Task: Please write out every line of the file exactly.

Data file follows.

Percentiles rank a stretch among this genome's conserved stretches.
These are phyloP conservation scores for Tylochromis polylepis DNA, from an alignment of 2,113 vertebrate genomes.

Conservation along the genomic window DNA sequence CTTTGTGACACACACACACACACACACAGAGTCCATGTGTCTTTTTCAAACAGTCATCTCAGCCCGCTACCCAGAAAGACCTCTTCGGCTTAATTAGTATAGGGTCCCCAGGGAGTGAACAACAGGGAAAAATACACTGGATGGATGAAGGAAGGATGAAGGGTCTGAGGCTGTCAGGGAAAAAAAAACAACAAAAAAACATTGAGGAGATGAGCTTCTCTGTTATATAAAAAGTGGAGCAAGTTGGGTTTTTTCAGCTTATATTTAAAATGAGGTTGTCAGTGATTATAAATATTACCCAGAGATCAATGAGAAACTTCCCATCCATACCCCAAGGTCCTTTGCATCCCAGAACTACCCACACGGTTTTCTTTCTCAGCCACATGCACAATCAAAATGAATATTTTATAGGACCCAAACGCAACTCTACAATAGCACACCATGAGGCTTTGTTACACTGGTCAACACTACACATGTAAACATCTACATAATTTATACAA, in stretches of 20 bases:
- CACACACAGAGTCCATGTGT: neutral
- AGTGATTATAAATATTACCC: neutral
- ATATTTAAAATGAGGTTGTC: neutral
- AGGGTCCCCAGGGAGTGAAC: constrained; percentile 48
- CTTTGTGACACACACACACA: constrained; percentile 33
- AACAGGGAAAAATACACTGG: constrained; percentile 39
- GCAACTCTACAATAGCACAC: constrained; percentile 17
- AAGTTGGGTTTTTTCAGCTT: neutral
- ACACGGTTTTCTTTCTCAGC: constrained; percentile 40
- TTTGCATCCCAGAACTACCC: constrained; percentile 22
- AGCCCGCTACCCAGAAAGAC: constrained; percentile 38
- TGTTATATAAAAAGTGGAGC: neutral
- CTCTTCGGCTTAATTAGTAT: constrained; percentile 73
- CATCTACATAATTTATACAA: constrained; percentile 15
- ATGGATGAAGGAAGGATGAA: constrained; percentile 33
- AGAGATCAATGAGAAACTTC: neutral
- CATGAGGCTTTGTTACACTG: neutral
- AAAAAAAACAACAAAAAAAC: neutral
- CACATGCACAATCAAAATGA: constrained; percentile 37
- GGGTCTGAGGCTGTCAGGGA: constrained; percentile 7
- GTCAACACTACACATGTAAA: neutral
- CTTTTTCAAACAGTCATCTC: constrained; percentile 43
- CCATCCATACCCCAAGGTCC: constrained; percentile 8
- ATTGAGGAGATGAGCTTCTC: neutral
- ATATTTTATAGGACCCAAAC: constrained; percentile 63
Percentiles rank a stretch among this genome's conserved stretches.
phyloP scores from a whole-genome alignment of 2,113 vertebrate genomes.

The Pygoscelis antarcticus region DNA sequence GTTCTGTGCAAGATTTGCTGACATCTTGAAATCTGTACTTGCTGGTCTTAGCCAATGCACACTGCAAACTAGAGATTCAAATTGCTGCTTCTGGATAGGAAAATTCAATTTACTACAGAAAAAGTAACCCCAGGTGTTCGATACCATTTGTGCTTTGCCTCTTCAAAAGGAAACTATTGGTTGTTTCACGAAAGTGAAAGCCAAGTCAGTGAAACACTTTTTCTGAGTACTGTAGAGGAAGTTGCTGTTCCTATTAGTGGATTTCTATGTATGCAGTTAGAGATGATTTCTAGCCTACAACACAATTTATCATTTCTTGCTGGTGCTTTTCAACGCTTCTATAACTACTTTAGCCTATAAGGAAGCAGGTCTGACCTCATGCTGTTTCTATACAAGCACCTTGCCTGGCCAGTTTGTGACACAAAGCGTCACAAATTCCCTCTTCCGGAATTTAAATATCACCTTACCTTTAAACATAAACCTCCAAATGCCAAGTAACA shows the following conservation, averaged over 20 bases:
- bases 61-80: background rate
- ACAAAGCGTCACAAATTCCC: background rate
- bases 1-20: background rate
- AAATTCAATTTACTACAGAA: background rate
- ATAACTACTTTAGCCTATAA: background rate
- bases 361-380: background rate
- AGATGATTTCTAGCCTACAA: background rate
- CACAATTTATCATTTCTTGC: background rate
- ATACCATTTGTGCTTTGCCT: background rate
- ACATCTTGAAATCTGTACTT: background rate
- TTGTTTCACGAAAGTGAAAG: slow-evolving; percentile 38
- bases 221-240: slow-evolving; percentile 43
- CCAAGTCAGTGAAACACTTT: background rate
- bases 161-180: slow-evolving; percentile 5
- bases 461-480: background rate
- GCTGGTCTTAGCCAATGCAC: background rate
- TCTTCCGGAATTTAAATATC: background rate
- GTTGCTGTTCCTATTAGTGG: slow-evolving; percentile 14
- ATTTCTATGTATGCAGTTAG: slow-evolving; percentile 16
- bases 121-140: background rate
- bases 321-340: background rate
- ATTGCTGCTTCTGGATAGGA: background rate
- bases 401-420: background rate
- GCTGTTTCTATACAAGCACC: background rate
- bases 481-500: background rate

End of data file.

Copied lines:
Percentiles rank a stretch among this genome's conserved stretches.
These are phyloP conservation scores for Tylochromis polylepis DNA, from an alignment of 2,113 vertebrate genomes.

Conservation along the genomic window DNA sequence CTTTGTGACACACACACACACACACACAGAGTCCATGTGTCTTTTTCAAACAGTCATCTCAGCCCGCTACCCAGAAAGACCTCTTCGGCTTAATTAGTATAGGGTCCCCAGGGAGTGAACAACAGGGAAAAATACACTGGATGGATGAAGGAAGGATGAAGGGTCTGAGGCTGTCAGGGAAAAAAAAACAACAAAAAAACATTGAGGAGATGAGCTTCTCTGTTATATAAAAAGTGGAGCAAGTTGGGTTTTTTCAGCTTATATTTAAAATGAGGTTGTCAGTGATTATAAATATTACCCAGAGATCAATGAGAAACTTCCCATCCATACCCCAAGGTCCTTTGCATCCCAGAACTACCCACACGGTTTTCTTTCTCAGCCACATGCACAATCAAAATGAATATTTTATAGGACCCAAACGCAACTCTACAATAGCACACCATGAGGCTTTGTTACACTGGTCAACACTACACATGTAAACATCTACATAATTTATACAA, in stretches of 20 bases:
- CACACACAGAGTCCATGTGT: neutral
- AGTGATTATAAATATTACCC: neutral
- ATATTTAAAATGAGGTTGTC: neutral
- AGGGTCCCCAGGGAGTGAAC: constrained; percentile 48
- CTTTGTGACACACACACACA: constrained; percentile 33
- AACAGGGAAAAATACACTGG: constrained; percentile 39
- GCAACTCTACAATAGCACAC: constrained; percentile 17
- AAGTTGGGTTTTTTCAGCTT: neutral
- ACACGGTTTTCTTTCTCAGC: constrained; percentile 40
- TTTGCATCCCAGAACTACCC: constrained; percentile 22
- AGCCCGCTACCCAGAAAGAC: constrained; percentile 38
- TGTTATATAAAAAGTGGAGC: neutral
- CTCTTCGGCTTAATTAGTAT: constrained; percentile 73
- CATCTACATAATTTATACAA: constrained; percentile 15
- ATGGATGAAGGAAGGATGAA: constrained; percentile 33
- AGAGATCAATGAGAAACTTC: neutral
- CATGAGGCTTTGTTACACTG: neutral
- AAAAAAAACAACAAAAAAAC: neutral
- CACATGCACAATCAAAATGA: constrained; percentile 37
- GGGTCTGAGGCTGTCAGGGA: constrained; percentile 7
- GTCAACACTACACATGTAAA: neutral
- CTTTTTCAAACAGTCATCTC: constrained; percentile 43
- CCATCCATACCCCAAGGTCC: constrained; percentile 8
- ATTGAGGAGATGAGCTTCTC: neutral
- ATATTTTATAGGACCCAAAC: constrained; percentile 63
Percentiles rank a stretch among this genome's conserved stretches.
phyloP scores from a whole-genome alignment of 2,113 vertebrate genomes.

The Pygoscelis antarcticus region DNA sequence GTTCTGTGCAAGATTTGCTGACATCTTGAAATCTGTACTTGCTGGTCTTAGCCAATGCACACTGCAAACTAGAGATTCAAATTGCTGCTTCTGGATAGGAAAATTCAATTTACTACAGAAAAAGTAACCCCAGGTGTTCGATACCATTTGTGCTTTGCCTCTTCAAAAGGAAACTATTGGTTGTTTCACGAAAGTGAAAGCCAAGTCAGTGAAACACTTTTTCTGAGTACTGTAGAGGAAGTTGCTGTTCCTATTAGTGGATTTCTATGTATGCAGTTAGAGATGATTTCTAGCCTACAACACAATTTATCATTTCTTGCTGGTGCTTTTCAACGCTTCTATAACTACTTTAGCCTATAAGGAAGCAGGTCTGACCTCATGCTGTTTCTATACAAGCACCTTGCCTGGCCAGTTTGTGACACAAAGCGTCACAAATTCCCTCTTCCGGAATTTAAATATCACCTTACCTTTAAACATAAACCTCCAAATGCCAAGTAACA shows the following conservation, averaged over 20 bases:
- bases 61-80: background rate
- ACAAAGCGTCACAAATTCCC: background rate
- bases 1-20: background rate
- AAATTCAATTTACTACAGAA: background rate
- ATAACTACTTTAGCCTATAA: background rate
- bases 361-380: background rate
- AGATGATTTCTAGCCTACAA: background rate
- CACAATTTATCATTTCTTGC: background rate
- ATACCATTTGTGCTTTGCCT: background rate
- ACATCTTGAAATCTGTACTT: background rate
- TTGTTTCACGAAAGTGAAAG: slow-evolving; percentile 38
- bases 221-240: slow-evolving; percentile 43
- CCAAGTCAGTGAAACACTTT: background rate
- bases 161-180: slow-evolving; percentile 5
- bases 461-480: background rate
- GCTGGTCTTAGCCAATGCAC: background rate
- TCTTCCGGAATTTAAATATC: background rate
- GTTGCTGTTCCTATTAGTGG: slow-evolving; percentile 14
- ATTTCTATGTATGCAGTTAG: slow-evolving; percentile 16
- bases 121-140: background rate
- bases 321-340: background rate
- ATTGCTGCTTCTGGATAGGA: background rate
- bases 401-420: background rate
- GCTGTTTCTATACAAGCACC: background rate
- bases 481-500: background rate